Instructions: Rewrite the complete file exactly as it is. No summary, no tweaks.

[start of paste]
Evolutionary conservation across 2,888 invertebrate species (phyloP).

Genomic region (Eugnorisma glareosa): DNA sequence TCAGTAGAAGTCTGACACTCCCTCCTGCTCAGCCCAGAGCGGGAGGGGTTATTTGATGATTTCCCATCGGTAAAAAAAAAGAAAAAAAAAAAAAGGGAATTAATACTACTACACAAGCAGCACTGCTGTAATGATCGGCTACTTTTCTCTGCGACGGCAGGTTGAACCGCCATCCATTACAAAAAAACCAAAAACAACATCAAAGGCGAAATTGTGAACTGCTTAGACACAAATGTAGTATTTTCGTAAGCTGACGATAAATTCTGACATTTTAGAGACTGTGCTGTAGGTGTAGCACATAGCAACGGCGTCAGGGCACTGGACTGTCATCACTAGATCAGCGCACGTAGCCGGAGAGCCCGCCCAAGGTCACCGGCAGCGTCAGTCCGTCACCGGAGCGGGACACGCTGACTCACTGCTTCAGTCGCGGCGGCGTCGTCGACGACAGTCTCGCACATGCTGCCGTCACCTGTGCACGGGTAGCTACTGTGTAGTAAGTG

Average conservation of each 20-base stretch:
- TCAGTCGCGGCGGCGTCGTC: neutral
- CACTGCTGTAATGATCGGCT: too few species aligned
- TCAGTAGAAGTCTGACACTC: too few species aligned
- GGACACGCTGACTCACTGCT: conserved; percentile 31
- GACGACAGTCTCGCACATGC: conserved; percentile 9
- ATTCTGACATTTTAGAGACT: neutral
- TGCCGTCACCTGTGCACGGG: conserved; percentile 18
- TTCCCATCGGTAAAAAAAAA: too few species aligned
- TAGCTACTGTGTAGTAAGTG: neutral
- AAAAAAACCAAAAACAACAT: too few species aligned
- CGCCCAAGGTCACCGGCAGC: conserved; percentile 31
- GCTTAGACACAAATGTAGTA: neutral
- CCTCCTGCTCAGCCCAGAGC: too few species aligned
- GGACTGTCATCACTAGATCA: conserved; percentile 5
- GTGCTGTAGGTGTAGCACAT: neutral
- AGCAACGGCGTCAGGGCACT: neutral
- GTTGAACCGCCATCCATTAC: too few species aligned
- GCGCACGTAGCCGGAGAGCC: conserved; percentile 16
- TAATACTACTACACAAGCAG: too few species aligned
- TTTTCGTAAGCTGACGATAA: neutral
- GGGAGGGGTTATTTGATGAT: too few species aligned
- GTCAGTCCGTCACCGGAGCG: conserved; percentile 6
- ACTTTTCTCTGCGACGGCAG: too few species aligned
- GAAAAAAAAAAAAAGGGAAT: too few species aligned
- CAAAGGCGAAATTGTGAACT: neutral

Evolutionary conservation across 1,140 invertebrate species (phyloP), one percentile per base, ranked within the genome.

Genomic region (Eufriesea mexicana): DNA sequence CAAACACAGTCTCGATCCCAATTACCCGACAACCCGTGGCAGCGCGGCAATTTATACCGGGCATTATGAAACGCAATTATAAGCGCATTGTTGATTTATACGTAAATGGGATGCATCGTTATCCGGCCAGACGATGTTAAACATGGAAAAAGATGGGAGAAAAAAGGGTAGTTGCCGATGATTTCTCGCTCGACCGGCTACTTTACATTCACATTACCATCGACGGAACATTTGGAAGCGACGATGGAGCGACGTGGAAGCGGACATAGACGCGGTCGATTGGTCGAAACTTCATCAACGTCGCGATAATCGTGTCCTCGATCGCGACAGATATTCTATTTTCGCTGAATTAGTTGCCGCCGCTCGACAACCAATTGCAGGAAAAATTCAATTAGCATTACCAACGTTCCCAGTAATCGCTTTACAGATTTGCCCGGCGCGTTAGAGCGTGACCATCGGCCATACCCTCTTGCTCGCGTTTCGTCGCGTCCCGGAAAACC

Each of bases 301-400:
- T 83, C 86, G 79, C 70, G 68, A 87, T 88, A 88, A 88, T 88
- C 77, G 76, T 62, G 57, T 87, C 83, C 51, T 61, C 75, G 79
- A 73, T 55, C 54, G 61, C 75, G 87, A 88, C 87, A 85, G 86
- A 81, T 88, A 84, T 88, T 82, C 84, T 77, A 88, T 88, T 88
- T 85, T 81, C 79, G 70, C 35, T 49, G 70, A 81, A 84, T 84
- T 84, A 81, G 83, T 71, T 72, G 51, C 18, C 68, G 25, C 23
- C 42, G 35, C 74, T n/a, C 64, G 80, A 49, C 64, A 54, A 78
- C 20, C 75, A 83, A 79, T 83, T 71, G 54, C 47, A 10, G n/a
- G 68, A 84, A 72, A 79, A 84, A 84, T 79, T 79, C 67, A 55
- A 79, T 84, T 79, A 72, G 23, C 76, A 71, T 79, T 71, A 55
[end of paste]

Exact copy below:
Evolutionary conservation across 2,888 invertebrate species (phyloP).

Genomic region (Eugnorisma glareosa): DNA sequence TCAGTAGAAGTCTGACACTCCCTCCTGCTCAGCCCAGAGCGGGAGGGGTTATTTGATGATTTCCCATCGGTAAAAAAAAAGAAAAAAAAAAAAAGGGAATTAATACTACTACACAAGCAGCACTGCTGTAATGATCGGCTACTTTTCTCTGCGACGGCAGGTTGAACCGCCATCCATTACAAAAAAACCAAAAACAACATCAAAGGCGAAATTGTGAACTGCTTAGACACAAATGTAGTATTTTCGTAAGCTGACGATAAATTCTGACATTTTAGAGACTGTGCTGTAGGTGTAGCACATAGCAACGGCGTCAGGGCACTGGACTGTCATCACTAGATCAGCGCACGTAGCCGGAGAGCCCGCCCAAGGTCACCGGCAGCGTCAGTCCGTCACCGGAGCGGGACACGCTGACTCACTGCTTCAGTCGCGGCGGCGTCGTCGACGACAGTCTCGCACATGCTGCCGTCACCTGTGCACGGGTAGCTACTGTGTAGTAAGTG

Average conservation of each 20-base stretch:
- TCAGTCGCGGCGGCGTCGTC: neutral
- CACTGCTGTAATGATCGGCT: too few species aligned
- TCAGTAGAAGTCTGACACTC: too few species aligned
- GGACACGCTGACTCACTGCT: conserved; percentile 31
- GACGACAGTCTCGCACATGC: conserved; percentile 9
- ATTCTGACATTTTAGAGACT: neutral
- TGCCGTCACCTGTGCACGGG: conserved; percentile 18
- TTCCCATCGGTAAAAAAAAA: too few species aligned
- TAGCTACTGTGTAGTAAGTG: neutral
- AAAAAAACCAAAAACAACAT: too few species aligned
- CGCCCAAGGTCACCGGCAGC: conserved; percentile 31
- GCTTAGACACAAATGTAGTA: neutral
- CCTCCTGCTCAGCCCAGAGC: too few species aligned
- GGACTGTCATCACTAGATCA: conserved; percentile 5
- GTGCTGTAGGTGTAGCACAT: neutral
- AGCAACGGCGTCAGGGCACT: neutral
- GTTGAACCGCCATCCATTAC: too few species aligned
- GCGCACGTAGCCGGAGAGCC: conserved; percentile 16
- TAATACTACTACACAAGCAG: too few species aligned
- TTTTCGTAAGCTGACGATAA: neutral
- GGGAGGGGTTATTTGATGAT: too few species aligned
- GTCAGTCCGTCACCGGAGCG: conserved; percentile 6
- ACTTTTCTCTGCGACGGCAG: too few species aligned
- GAAAAAAAAAAAAAGGGAAT: too few species aligned
- CAAAGGCGAAATTGTGAACT: neutral

Evolutionary conservation across 1,140 invertebrate species (phyloP), one percentile per base, ranked within the genome.

Genomic region (Eufriesea mexicana): DNA sequence CAAACACAGTCTCGATCCCAATTACCCGACAACCCGTGGCAGCGCGGCAATTTATACCGGGCATTATGAAACGCAATTATAAGCGCATTGTTGATTTATACGTAAATGGGATGCATCGTTATCCGGCCAGACGATGTTAAACATGGAAAAAGATGGGAGAAAAAAGGGTAGTTGCCGATGATTTCTCGCTCGACCGGCTACTTTACATTCACATTACCATCGACGGAACATTTGGAAGCGACGATGGAGCGACGTGGAAGCGGACATAGACGCGGTCGATTGGTCGAAACTTCATCAACGTCGCGATAATCGTGTCCTCGATCGCGACAGATATTCTATTTTCGCTGAATTAGTTGCCGCCGCTCGACAACCAATTGCAGGAAAAATTCAATTAGCATTACCAACGTTCCCAGTAATCGCTTTACAGATTTGCCCGGCGCGTTAGAGCGTGACCATCGGCCATACCCTCTTGCTCGCGTTTCGTCGCGTCCCGGAAAACC

Each of bases 301-400:
- T 83, C 86, G 79, C 70, G 68, A 87, T 88, A 88, A 88, T 88
- C 77, G 76, T 62, G 57, T 87, C 83, C 51, T 61, C 75, G 79
- A 73, T 55, C 54, G 61, C 75, G 87, A 88, C 87, A 85, G 86
- A 81, T 88, A 84, T 88, T 82, C 84, T 77, A 88, T 88, T 88
- T 85, T 81, C 79, G 70, C 35, T 49, G 70, A 81, A 84, T 84
- T 84, A 81, G 83, T 71, T 72, G 51, C 18, C 68, G 25, C 23
- C 42, G 35, C 74, T n/a, C 64, G 80, A 49, C 64, A 54, A 78
- C 20, C 75, A 83, A 79, T 83, T 71, G 54, C 47, A 10, G n/a
- G 68, A 84, A 72, A 79, A 84, A 84, T 79, T 79, C 67, A 55
- A 79, T 84, T 79, A 72, G 23, C 76, A 71, T 79, T 71, A 55